• More performant for large datasets. Can offer faster write speeds due to more flexible schemas.
    • Can be especially useful in streaming / real-time applications where data is constantly being written.
  • Can be scaled horizontally i.e. databases can be duplicated across multiple servers.
  • Distributed databases increases fault tolerance.
  • High availability means data can be served across multiple platforms.
    • Downside is that these databases will lean towards eventual consistency.

When to choose relational vs. non-relational databases?

Generally speaking, I’d say that if your dataset is structured, and you don’t expect your dataset to grow to a point where vertical scaling will be prohibitive, go with a relational database. Relational databases are also the better choice if ACID transactions are a high priority, or if you have complex, but structured querying needs.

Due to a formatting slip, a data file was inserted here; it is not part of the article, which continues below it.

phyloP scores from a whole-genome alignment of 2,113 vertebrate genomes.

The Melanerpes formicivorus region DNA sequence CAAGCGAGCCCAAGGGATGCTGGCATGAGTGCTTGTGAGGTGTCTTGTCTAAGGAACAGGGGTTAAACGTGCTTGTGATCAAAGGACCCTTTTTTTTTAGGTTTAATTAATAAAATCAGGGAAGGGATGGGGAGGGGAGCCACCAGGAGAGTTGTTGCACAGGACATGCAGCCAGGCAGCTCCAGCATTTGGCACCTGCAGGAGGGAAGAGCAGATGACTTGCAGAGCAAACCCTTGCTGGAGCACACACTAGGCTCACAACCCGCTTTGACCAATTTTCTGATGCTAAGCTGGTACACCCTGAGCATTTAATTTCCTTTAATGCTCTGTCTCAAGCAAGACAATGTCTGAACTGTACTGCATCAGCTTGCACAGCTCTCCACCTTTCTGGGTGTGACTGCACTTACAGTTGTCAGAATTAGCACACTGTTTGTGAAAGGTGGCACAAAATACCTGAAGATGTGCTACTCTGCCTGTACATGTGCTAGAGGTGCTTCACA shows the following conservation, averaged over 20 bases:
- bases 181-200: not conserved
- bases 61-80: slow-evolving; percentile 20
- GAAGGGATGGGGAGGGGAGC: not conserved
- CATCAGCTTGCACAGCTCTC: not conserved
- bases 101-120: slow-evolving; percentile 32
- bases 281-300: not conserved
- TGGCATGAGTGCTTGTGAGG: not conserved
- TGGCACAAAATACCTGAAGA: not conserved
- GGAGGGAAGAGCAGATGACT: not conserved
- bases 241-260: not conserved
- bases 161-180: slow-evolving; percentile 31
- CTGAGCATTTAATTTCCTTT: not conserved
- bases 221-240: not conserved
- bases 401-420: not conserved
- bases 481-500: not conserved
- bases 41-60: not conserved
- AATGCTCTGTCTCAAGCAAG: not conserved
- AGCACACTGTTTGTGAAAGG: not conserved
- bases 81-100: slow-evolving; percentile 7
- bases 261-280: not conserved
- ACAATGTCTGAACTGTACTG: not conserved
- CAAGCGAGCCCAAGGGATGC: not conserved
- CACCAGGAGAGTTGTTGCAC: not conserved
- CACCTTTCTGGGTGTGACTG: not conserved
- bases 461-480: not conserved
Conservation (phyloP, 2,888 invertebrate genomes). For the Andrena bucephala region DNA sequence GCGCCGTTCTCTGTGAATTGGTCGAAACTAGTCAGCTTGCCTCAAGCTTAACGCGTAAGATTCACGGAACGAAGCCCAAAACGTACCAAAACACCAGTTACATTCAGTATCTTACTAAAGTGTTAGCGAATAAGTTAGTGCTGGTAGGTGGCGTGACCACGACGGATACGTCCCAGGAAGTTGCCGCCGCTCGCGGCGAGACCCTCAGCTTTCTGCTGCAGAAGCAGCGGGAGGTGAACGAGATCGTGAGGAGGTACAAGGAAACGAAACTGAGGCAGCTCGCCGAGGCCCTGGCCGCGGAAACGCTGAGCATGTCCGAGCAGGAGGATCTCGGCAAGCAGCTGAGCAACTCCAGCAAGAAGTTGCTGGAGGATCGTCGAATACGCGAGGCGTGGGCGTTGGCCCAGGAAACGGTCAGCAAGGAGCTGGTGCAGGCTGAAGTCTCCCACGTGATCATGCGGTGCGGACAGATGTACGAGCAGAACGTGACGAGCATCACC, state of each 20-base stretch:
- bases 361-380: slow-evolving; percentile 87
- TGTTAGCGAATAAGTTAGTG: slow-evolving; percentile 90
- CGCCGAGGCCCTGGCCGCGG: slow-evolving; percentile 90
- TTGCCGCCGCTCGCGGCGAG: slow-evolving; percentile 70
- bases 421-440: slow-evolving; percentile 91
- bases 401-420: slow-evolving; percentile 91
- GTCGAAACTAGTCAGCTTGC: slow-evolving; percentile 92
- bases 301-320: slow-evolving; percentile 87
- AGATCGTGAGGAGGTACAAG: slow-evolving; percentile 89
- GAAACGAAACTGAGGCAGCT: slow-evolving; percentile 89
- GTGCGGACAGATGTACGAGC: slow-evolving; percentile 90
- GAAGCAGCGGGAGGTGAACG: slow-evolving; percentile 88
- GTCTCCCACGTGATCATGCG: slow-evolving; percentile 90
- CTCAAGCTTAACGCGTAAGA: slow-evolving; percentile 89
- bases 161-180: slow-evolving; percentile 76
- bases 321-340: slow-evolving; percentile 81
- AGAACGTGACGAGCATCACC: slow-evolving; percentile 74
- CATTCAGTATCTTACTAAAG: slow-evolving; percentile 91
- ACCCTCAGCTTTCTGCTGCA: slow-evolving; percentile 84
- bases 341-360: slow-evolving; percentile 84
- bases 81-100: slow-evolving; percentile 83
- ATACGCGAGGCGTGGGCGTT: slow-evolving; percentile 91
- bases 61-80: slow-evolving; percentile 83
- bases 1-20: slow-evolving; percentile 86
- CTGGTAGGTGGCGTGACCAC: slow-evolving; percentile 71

NoSQL databases are a better choice if you’re working with massive datasets that need to be available fast. They are also more useful if your data structure is not fixed, or if you need to optimise for writes rather than reads.

When choosing which NoSQL database to use, one thing to consider is the CAP theorem, which is about the tradeoff between Consistency, Availability and Partition Tolerance (see next section below).

Side note: there's also the emergence of NewSQL databases that tries to offer high write performance AND efficient querying. Techniques employed include distributed query processing and advanced indexing.